Determining Load Size of Device Drivers or TSRs (74985)

The information in this article applies to:
    Microsoft MS-DOS operating system 5.0
    Microsoft MS-DOS operating system 5.0a
    Microsoft MS-DOS operating system 6.0
    Microsoft MS-DOS operating system 6.2
    Microsoft MS-DOS operating system 6.21
    Microsoft MS-DOS operating system 6.22

This article was previously published under Q74985


Three size factors determine the space needed to load a device driver or TSR (terminate-and-stay-resident) program into the upper memory area (UMA). The most important of these factors is the size that must be available in one contiguous upper memory block (UMB) for the device driver or TSR to load high. These factors are as follows:

Load Size

The size of the device/TSR when it's first loaded, before it begins execution. Frequently this is the size of the file on the disk, but may be larger.

Initialization Size

The size of the device/TSR and any initialization space it may need. Frequently the initialization size is equal to load size, but it may be the largest of the three sizes.

Final Size

The amount of memory needed after the completion of the initialization process. Frequently the smallest of the three sizes. This is the size indicated by the MEM command using the /P or /C switches.


Because of the lack of standards for device driver and TSR initialization, it is virtually impossible to determine the memory needed in any other manner than trial and error. Load size can be determined; however, initialization and final sizes will vary from program to program.

Quantity 1

For .COM files and device drivers that follow standard conventions (.SYS), the load size will be the file size on disk rounded up to the nearest paragraph (16 bytes). Note that some .SYS files will actually be .EXE files. To determine this, look at the first two bytes of the file. If these bytes are MZ in ASCII or 4D and 5A in hex, it is an executable file.

Executable files (.EXE) files contain the load size information in the program header (.EXE file header). The .EXE file load size does not necessarily relate to the file size on disk. At an offset of 10 and 12 bytes respectively reside the minimum and maximum number of pages (16 bytes) needed by the executable file in addition to the file size. EXEHDR.EXE included with many programming products (including Microsoft C Compiler) will allow you to look at the .EXE file header information. From this information you will be able to approximate the load size of an .EXE program.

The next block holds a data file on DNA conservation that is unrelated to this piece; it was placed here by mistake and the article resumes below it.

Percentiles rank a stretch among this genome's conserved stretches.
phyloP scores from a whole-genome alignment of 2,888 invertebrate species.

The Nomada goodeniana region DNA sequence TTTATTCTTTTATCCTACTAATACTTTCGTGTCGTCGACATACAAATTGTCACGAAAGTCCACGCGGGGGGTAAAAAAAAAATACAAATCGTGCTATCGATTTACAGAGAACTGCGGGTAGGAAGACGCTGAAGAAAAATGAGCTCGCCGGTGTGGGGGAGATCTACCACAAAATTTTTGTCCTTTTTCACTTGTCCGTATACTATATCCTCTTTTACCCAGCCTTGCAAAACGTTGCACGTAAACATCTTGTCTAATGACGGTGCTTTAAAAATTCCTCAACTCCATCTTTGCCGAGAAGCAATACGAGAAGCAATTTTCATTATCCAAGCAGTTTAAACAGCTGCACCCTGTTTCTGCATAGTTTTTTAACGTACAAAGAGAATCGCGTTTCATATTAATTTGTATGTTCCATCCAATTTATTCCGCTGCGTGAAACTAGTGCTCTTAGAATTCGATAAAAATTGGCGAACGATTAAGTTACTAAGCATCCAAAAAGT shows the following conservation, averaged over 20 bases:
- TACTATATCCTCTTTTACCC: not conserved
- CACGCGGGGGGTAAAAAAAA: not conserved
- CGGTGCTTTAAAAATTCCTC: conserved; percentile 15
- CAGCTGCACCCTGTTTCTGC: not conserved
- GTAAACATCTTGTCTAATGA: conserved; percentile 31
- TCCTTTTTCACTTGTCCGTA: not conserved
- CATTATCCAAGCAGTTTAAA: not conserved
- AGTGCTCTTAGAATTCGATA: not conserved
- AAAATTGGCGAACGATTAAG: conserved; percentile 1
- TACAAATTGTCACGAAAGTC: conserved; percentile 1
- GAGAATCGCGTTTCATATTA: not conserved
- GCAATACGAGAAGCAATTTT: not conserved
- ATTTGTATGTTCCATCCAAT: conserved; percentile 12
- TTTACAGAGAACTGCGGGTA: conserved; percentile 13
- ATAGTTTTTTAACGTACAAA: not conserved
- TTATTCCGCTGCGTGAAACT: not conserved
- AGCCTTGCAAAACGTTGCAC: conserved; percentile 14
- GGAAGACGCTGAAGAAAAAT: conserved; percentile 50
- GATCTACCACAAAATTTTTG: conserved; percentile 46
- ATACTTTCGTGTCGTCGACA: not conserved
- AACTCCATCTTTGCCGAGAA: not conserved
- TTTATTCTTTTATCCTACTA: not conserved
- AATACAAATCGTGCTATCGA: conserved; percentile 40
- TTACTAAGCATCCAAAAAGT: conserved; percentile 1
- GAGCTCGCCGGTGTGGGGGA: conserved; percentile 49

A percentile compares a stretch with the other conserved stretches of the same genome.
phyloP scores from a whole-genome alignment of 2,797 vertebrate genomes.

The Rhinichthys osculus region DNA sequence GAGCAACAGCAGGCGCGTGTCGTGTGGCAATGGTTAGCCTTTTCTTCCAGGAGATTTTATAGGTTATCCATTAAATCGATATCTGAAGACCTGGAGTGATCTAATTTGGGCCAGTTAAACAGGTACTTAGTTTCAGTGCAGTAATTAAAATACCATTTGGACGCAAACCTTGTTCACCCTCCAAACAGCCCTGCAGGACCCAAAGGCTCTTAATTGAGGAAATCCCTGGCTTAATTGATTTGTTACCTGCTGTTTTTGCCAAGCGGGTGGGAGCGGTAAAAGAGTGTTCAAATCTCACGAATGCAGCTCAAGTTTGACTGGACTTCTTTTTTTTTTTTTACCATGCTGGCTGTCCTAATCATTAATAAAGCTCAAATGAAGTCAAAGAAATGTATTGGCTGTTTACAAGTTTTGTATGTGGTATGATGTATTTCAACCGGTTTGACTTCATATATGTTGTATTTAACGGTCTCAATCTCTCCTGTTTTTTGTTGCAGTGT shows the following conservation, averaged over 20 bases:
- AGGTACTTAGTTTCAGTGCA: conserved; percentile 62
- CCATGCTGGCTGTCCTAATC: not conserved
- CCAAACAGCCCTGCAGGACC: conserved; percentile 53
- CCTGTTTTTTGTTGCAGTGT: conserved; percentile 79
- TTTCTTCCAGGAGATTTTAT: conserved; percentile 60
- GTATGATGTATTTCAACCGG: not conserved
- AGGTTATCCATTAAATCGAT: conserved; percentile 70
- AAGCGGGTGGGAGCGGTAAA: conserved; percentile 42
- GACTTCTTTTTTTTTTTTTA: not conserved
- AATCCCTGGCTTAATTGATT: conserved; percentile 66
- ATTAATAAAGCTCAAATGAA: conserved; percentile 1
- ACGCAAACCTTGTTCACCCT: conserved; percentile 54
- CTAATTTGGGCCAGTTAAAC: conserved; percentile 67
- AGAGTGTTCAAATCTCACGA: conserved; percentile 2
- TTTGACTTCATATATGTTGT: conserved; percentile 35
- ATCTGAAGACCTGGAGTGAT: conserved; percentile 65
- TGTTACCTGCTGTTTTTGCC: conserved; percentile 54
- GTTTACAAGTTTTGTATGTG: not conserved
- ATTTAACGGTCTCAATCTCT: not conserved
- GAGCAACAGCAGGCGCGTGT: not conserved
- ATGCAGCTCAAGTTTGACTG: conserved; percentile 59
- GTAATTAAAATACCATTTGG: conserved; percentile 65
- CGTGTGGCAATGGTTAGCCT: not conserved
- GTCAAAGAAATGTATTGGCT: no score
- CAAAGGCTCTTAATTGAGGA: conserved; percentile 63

For example, by running EXEHDR.EXE included with Microsoft C version 6.0a on EMM386.EXE, the following information will be displayed:
Microsoft (R) EXE File Header Utility  Version 2.01
Copyright (C) Microsoft Corp 1985-1990.  All rights reserved.

Library:                        LoadHi
Description:                    Win386 LoadHi Device  (Version 1.0)
Module type:                    Dynamic link library; initialization
                                NO external fixups in executable image
Number of memory pages:         00000005 (5)
Initial CS:EIP:                 object 3 offset 00000000
Initial SS:ESP:                 object 0 offset 00000000
Automatic data object:          0

 no. virtual  virtual  page     file     flags
      address   size    map      pages
0001 00000000 00001a08 00000001 00000002 EXECUTABLE, READABLE,
                                PRELOAD, 32-bit
0002 00002000 00001218 00000003 00000002 EXECUTABLE, READABLE,
                                         DISCARDABLE, 32-bit
0003 00004000 0000002a 00000005 00000001 EXECUTABLE, READABLE,
                                         16:16 ALIAS

ord obj  offset    name
  1   1  000012e4  LoadHi_DDB exported, shared data
By totaling the virtual sizes of 1a08H, 1218H, and 02AH you can determine the load size to be a total of 11338 decimal. Note that this is not necessarily the ending memory used by EMM386.EXE, but the initial load size.

Quantity 2

Many device drivers undergo an initialization process that normally requires more memory than the ending size of the driver. Frequently the initialization memory is placed after the device driver and subsequently freed upon completion of the initialization process. The method for doing so is not standardized, and therefore not consistent. For this reason, there is no way of knowing what method a driver developer will use, and therefore no way of determining how much memory will be used, other than by actually disassembling the code and working through the program.

Quantity 3

The final quantity, the Break address of the driver, is returned during the INIT procedure of a device driver or the termination call of a TSR.

When loading a device driver, DOS will pass the device driver a command code 0 for initialization. It is the device driver's responsibility to fill the Request Header (a DOS data structure) with the break address (ending address) of the device driver. When and where the code is located that the device driver uses to accomplish this task is completely up to the programmer. For this reason, the only way of determining the break address is to debug the device driver.

A TSR program will make a DOS function call to one of the following functions:
   Int 21h function 00h
   Int 21h function 31h
   Int 21h function 4Ch
   Int 27h
The program will provide DOS with the break address of the TSR via different methods depending upon the function used.


"Microsoft MS-DOS Encyclopedia," pages 450-60
"The Programmer's PC Sourcebook" by Thom Hogan
"Microsoft Systems Journal," vol. 6, no. 4, July 1991
"MS-DOS Functions" by Ray Duncan

Modification Type: Major Last Reviewed: 5/12/2003
Keywords: KB74985